In Dave Gibbons’ tableaus, Rorschach is diminutive in the face of bigger villains whose asses he ends up kicking. Against the more traditional superhero physiques of Ozymandius and Nite Owl, he stands in telling contrast. Fox could have played this well, especially in the scenes when Rorschach becomes Walter Kovacs. At best, he could channel the surprising toughness of someone like Dick Powell in Murder, My Sweet. Also, we could have told Fox to avoid the unfortunate Clint Eastwood garble that Jackie Earle Haley (in an otherwise strong performance) mimicked from Christian Bale’s Batman movies. Fox, the fading 80s boy wonder, could have shown that dark side here in a role that would have allowed him to reinvent himself for mainstream audiences.

My backup? William H. Macy. Macy had just come off Fargo, so this would have been a lateral move for him.

Nite Owl II – Nicolas Cage

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Again, 1997 is pivotal here. Over the course of ’96 and ’97, Cage made The Rock, Con Air, and Face Off, which took him away from the moody method-acting that won him an Oscar for Leaving Las Vegas. I want that historical intersection: Nite Owl II is all repressed energy and male loathing: something Cage would master in his last two great performances (Adaptation and The Weather Man). Yet he’s also an action hero who lives on adrenaline and can’t be comfortable without it. Unlike Patrick Wilson, who looked like he was pledging Sig Ep ten years ago, Cage would capture Moore’s image of the masked crime fighter gone to seed; Cage’s receding hairline would help him here. Like Matthew Goode, Wilson comes off as playing dress-up, rather than someone who enjoys playing dress up. By forcing Cage to inhibit his instinctive penance for shouting and scenery-chewing, Nite Owl wouldn’t be (as he is in Snyder’s version) the most boring character on screen.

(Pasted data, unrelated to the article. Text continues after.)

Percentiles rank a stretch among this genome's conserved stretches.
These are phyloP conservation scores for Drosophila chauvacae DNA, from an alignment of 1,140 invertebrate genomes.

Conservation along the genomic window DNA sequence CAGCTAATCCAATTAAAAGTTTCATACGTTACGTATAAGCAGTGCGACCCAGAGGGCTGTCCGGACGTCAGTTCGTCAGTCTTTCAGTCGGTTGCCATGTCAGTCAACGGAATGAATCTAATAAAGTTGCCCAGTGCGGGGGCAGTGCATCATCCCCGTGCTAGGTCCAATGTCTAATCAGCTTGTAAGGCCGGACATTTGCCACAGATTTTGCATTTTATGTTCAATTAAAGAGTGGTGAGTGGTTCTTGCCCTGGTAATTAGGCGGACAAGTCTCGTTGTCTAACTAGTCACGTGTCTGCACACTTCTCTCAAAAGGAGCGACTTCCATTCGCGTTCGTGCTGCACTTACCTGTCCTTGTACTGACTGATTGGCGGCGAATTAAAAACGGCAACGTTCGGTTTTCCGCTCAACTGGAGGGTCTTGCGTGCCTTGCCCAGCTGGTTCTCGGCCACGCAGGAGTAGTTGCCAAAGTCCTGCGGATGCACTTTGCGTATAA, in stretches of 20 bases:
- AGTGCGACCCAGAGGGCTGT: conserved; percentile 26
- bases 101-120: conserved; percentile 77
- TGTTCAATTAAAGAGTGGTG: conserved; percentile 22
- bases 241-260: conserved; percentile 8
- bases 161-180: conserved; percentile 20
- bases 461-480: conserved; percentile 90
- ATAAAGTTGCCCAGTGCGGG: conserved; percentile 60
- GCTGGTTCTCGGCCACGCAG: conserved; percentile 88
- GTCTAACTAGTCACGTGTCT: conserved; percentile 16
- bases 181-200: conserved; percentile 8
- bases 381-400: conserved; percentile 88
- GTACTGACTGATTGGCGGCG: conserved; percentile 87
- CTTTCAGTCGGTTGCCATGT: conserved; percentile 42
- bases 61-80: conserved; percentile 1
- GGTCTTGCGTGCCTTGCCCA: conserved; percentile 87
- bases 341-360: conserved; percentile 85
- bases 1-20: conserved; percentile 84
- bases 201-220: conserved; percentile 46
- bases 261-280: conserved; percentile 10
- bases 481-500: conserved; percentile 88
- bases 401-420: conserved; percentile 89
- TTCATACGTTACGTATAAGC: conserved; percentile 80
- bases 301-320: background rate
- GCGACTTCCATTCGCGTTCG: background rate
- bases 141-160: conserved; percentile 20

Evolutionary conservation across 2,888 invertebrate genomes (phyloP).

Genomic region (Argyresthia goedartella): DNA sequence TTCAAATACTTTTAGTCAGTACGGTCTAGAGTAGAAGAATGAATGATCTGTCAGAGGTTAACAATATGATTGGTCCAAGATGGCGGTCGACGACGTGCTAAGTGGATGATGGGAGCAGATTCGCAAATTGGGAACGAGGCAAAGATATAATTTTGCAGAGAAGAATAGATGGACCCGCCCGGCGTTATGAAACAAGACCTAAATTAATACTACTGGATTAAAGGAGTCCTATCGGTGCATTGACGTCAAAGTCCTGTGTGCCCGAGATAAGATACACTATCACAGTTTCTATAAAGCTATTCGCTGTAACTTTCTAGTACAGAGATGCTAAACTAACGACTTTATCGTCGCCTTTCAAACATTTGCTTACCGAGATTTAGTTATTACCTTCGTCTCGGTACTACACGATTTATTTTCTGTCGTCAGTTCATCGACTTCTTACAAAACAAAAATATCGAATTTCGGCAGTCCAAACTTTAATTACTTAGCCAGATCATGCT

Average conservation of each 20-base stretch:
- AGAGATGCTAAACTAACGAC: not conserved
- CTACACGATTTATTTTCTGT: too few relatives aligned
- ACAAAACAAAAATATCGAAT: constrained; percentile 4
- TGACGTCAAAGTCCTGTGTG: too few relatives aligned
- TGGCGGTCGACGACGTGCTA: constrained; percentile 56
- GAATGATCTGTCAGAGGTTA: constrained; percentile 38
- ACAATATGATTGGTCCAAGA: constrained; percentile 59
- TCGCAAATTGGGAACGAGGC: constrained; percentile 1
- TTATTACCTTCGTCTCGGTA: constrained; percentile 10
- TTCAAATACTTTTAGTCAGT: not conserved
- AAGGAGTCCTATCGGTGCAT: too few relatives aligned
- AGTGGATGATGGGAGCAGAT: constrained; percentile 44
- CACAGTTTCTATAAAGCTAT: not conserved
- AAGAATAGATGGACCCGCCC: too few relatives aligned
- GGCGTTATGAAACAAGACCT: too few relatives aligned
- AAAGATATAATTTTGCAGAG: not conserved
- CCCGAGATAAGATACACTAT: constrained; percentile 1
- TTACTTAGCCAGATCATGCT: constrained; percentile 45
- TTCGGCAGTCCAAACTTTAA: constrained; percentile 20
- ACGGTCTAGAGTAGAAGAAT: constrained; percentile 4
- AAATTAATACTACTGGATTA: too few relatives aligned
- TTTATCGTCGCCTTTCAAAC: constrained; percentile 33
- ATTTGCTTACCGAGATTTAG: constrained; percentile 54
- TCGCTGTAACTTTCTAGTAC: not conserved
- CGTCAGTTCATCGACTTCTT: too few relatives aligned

If we wanted to mix it up a bit, we might go with Atom Egoyan favorite Elias Koteas. Koteas brought the noise as Casey Jones in Teenage Mutant Ninja Turtles, but I could see him making this his defining role. That said, I’m going with Cage: it fits his talents too well. I also thought of two Irish actors – Gabriel Byrne and Stephen Rea – but both seemed a bit too old for the role.

Ozymandius – Val Kilmer

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Of course, this would be tricky, but I think I could make it work. Kilmer was a mess in Batman Forever; apparently Joel Schumacher said he’d never work with him again, and John Frankenheimer would share the sentiment after The Island of Dr. Moreau. But in 1997, Kilmer still looked like a superhero and he was still a big enough star to headline a movie that would attempt to be a franchise (The Saint). Unlike today. As Iceman in Top Gun, Kilmer postured as the alpha male of which Ozymandius fashions himself as the glowing representation. And even in his unfortunate performance as Bruce Wayne, he managed to capture the “captain of industry” part, even if that’s the least interesting aspect of the character. Despite his eccentricities, Kilmer is clearly a smart guy, and he’s great with dialogue. Unlike the bland version of Bruce Wayne in Schumacher’s film, Kilmer could settle into a guy who has a clear and uncomplicated public image and a much more sinister private one.